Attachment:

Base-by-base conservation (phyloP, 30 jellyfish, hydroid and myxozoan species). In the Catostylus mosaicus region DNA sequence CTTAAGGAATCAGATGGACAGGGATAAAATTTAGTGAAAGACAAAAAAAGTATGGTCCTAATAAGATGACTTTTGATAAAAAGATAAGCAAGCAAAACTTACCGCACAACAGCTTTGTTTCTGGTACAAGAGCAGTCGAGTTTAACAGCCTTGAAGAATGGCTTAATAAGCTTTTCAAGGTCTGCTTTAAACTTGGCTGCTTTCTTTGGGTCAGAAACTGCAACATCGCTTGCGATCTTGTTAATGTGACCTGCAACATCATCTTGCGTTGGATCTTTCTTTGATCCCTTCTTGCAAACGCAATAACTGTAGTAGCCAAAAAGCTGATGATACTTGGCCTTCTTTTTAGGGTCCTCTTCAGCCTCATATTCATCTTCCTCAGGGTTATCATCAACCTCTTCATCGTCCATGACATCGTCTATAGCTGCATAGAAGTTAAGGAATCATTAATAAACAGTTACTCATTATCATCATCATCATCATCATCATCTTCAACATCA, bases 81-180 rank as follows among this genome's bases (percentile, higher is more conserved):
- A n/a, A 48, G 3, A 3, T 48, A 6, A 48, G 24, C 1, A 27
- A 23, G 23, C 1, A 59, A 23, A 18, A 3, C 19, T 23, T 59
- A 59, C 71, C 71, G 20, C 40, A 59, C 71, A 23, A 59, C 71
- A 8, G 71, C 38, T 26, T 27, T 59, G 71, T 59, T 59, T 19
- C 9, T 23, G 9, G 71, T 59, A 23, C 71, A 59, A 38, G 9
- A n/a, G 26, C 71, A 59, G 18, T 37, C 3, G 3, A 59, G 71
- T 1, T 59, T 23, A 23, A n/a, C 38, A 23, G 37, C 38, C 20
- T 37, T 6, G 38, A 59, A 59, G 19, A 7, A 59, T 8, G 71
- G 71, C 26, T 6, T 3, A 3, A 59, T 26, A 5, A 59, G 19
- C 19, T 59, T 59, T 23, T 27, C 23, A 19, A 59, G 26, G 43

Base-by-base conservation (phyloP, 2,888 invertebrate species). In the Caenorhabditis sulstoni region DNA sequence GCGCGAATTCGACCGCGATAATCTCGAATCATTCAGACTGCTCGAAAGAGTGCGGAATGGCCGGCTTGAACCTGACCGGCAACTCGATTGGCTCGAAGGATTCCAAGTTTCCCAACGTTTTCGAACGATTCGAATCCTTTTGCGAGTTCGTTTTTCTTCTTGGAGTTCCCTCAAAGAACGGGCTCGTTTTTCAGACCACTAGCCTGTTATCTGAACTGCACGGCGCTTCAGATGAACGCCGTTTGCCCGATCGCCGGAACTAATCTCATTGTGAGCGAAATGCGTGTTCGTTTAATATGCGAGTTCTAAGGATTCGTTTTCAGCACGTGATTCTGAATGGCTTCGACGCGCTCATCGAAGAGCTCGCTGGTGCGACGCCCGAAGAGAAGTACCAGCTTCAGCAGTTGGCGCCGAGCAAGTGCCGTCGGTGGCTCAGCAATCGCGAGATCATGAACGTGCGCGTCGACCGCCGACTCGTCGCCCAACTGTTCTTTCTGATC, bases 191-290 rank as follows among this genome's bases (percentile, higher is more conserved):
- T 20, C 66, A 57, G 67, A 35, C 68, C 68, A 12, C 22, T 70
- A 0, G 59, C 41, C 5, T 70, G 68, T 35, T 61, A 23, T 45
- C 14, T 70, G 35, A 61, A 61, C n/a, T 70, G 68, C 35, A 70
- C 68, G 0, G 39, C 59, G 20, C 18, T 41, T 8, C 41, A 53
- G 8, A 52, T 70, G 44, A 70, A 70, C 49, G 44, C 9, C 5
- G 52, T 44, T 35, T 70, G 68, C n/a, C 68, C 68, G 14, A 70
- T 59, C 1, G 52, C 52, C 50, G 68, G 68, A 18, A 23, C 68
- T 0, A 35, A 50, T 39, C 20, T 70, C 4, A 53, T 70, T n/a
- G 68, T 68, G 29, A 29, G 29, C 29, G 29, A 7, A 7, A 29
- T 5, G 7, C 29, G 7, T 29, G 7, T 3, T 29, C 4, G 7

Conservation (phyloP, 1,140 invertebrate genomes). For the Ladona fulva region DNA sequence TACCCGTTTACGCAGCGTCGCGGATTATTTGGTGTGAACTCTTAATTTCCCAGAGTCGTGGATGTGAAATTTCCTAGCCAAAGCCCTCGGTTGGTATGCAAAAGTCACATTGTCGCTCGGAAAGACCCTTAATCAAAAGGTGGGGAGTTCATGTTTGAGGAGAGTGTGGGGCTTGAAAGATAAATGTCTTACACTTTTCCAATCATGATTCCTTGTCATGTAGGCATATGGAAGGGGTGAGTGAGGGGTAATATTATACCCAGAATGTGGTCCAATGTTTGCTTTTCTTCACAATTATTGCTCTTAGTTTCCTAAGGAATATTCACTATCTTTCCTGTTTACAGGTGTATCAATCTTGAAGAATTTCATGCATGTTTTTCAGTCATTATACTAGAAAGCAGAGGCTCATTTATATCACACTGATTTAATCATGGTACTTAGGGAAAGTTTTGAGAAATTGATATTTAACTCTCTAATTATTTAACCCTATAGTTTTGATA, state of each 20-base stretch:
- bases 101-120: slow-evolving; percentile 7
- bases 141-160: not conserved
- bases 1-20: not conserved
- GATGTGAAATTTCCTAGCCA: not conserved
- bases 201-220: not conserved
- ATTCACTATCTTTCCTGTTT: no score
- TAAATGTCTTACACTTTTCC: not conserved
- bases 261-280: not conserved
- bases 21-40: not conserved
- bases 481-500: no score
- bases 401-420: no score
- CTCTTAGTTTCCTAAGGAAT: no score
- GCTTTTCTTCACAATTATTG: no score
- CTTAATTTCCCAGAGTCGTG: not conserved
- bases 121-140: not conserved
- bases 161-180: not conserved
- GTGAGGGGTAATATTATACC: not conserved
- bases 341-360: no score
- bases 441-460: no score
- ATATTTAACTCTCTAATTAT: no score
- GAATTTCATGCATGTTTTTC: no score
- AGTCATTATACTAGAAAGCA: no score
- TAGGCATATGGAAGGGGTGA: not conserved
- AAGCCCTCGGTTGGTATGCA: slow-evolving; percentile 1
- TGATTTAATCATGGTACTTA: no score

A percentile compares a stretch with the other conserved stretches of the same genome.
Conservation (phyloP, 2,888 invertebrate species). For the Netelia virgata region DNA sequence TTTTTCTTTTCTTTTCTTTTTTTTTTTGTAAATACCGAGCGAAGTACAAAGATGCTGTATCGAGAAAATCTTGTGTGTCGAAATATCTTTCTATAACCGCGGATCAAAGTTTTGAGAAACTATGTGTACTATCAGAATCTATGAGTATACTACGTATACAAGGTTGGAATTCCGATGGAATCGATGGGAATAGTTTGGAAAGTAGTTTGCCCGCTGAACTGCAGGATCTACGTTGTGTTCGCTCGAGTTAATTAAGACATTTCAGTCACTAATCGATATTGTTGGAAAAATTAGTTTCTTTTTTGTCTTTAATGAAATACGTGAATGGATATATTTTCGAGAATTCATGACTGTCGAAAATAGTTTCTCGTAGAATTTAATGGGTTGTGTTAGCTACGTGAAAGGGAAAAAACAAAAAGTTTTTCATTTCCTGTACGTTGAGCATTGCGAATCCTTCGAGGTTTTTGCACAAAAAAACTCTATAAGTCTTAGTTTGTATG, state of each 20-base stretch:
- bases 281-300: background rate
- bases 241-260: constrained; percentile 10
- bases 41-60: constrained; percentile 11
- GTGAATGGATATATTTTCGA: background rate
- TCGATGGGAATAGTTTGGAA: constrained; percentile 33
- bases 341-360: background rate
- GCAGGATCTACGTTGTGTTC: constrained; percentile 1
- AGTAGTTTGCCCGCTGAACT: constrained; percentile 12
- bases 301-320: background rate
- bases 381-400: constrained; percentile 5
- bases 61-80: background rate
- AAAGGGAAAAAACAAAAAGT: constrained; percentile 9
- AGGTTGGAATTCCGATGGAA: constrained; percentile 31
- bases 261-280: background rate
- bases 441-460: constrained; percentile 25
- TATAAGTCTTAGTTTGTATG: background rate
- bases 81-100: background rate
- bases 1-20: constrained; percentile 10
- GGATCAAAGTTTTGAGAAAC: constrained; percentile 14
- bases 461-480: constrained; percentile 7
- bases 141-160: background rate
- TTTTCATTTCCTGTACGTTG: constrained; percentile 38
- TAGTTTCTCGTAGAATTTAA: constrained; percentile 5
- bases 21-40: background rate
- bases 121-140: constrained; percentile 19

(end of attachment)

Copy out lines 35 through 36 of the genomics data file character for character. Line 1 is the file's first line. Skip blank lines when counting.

- CTCTTAGTTTCCTAAGGAAT: no score
- GCTTTTCTTCACAATTATTG: no score